If the answer to this is no, maybe it’s time to pass the design baton to a graphic designer who creates branding for nonprofits on a daily basis. While we absolutely commend the DIY attitude, some things are best left to others who have the proper tools and know-how to get things done at a higher quality. Plus a designer can help you ensure that your branding is cohesive across all of your collateral materials.
Does my logo display the name my organization prefers to be called?
If your logo includes an acronym, be sure that your organization goes by that acronym. If the organization prefers to go by its full name, it’s important to use that instead. Presenting supporters with exactly what you want to be called is key for instant recognition.
When I increase the size of my logo, does it retain its quality?
Having a native vector file (AI or EPS) of your logo is ideal for scalability. Vector files can get as small or large as necessary, without ever losing visual quality. Have you ever tried to expand a JPG by double its size? It doesn’t work. At a certain point, everything becomes blurred and very hard to read.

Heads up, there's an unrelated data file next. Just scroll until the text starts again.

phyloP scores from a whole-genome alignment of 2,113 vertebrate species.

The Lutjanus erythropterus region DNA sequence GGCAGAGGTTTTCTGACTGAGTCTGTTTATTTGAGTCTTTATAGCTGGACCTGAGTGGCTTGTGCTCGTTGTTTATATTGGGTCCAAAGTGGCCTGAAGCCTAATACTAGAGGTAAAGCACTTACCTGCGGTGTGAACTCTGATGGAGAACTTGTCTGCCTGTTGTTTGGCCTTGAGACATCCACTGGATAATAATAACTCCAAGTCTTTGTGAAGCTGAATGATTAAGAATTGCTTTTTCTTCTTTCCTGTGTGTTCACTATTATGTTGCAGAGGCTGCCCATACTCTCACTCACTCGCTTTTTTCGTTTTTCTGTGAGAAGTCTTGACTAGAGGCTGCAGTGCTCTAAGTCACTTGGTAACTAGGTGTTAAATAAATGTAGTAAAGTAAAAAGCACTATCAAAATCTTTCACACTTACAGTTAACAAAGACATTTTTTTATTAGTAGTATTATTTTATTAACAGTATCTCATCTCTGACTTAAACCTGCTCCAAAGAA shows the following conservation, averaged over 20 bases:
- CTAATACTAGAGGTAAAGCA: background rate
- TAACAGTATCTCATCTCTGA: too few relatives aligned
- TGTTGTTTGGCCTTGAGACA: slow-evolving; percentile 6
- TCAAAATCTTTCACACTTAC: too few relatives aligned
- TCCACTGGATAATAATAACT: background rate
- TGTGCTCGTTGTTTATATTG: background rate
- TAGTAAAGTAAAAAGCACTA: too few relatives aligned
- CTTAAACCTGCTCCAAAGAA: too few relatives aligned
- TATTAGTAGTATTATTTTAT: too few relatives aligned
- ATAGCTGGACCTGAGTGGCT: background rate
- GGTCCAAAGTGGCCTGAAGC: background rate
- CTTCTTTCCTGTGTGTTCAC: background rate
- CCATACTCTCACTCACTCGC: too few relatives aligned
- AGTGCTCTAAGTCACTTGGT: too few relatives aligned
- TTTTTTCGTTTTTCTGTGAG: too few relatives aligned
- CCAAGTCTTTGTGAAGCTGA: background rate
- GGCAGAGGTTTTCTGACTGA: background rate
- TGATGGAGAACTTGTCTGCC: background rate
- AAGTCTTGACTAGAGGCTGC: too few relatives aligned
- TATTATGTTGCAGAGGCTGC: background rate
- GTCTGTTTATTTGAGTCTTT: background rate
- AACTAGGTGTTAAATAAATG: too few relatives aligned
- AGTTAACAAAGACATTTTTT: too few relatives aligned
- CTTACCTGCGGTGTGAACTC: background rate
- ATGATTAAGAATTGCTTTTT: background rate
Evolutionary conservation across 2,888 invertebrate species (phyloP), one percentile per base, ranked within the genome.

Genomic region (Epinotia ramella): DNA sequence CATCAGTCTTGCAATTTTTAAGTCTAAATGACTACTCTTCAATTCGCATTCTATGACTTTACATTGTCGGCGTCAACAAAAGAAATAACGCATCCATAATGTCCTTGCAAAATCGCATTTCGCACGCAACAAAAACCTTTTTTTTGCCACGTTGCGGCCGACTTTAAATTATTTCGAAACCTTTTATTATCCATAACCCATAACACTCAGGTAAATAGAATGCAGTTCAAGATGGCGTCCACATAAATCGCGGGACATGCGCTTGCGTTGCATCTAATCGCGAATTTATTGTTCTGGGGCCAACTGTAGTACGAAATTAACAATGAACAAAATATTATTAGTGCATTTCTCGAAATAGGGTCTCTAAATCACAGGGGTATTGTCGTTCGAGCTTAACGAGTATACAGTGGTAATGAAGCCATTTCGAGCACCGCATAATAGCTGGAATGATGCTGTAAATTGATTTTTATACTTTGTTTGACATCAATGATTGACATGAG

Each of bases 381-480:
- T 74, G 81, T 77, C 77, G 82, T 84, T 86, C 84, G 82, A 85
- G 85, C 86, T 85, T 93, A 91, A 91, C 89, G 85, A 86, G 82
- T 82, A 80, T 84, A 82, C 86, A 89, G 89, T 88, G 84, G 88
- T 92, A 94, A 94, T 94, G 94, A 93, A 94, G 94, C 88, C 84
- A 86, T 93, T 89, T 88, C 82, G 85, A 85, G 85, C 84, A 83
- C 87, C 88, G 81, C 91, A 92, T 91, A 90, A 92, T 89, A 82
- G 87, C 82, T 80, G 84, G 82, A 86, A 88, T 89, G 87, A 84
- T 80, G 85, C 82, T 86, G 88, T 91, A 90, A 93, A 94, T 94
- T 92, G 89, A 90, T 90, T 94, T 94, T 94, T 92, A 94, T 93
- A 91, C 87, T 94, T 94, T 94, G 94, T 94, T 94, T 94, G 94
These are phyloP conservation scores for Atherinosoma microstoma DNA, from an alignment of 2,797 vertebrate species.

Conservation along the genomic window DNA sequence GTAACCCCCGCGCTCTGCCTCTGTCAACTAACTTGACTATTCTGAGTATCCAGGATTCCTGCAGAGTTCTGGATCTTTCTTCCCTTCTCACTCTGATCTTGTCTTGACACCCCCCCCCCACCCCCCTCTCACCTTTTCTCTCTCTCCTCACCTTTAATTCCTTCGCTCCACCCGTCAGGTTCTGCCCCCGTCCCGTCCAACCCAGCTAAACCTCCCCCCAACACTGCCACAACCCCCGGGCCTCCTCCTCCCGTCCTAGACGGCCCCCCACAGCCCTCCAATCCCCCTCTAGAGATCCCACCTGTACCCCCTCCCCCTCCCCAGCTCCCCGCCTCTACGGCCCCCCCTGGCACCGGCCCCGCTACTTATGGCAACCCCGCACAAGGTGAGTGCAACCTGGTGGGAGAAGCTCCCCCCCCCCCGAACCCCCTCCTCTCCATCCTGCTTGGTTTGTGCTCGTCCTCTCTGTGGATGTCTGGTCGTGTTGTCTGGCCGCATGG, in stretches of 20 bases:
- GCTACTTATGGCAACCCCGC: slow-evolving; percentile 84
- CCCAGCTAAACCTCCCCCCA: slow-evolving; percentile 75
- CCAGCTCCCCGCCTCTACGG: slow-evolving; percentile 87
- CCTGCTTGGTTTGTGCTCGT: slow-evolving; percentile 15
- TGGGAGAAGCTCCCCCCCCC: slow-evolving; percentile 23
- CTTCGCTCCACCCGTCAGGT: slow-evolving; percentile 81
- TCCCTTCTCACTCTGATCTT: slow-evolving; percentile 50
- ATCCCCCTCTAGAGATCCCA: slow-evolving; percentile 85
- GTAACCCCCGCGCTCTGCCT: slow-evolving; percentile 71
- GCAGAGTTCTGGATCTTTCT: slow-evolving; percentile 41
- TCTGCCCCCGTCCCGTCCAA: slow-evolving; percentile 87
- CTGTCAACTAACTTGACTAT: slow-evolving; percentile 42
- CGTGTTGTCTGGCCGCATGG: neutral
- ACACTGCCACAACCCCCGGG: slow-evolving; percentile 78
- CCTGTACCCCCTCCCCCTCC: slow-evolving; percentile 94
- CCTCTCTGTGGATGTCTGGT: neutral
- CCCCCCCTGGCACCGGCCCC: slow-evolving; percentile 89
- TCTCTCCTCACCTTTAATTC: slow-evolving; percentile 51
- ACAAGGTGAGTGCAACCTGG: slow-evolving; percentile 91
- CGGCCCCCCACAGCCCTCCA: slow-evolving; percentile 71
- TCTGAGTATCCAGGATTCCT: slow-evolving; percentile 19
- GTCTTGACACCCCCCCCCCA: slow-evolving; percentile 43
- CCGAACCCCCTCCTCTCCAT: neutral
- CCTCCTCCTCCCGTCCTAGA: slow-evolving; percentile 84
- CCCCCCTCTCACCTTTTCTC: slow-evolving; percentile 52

Having your designer provide you with a native vector file makes it easy to have updates made in the future and create JPG or PNG images of any size when needed.
Do I have a version of my logo that includes a transparent background for use on a surface that is not white?
It’s always ideal if your designer can provide you with options that include a white background of your logo as well as transparent versions for use on color or pattern backgrounds.
Do I have a version of my logo that is all black and a version that’s all white?
An all-black version can be particularly helpful if you intend to get your logo screen printed on any sort of promotional material or if it needs to be printed in a black and white publication. An all-white version is helpful if you need to include your logo on a dark background like the footer of a website or overlaying an image, for instance.
Do I have more than one variation of my logo?
While this is not necessary for every organization, some benefit from having a couple of variations of their logo to use in different instances. For example, a nonprofit might have a stacked logo for more square applications like social media profile pictures, as well as a side-by-side layout for more horizontal applications like a website header.
Alternatively, if your logo includes a tagline, it’s smart to have another version without the tagline for when you need to apply your logo at a small size.
Advice for Your Logo Redesign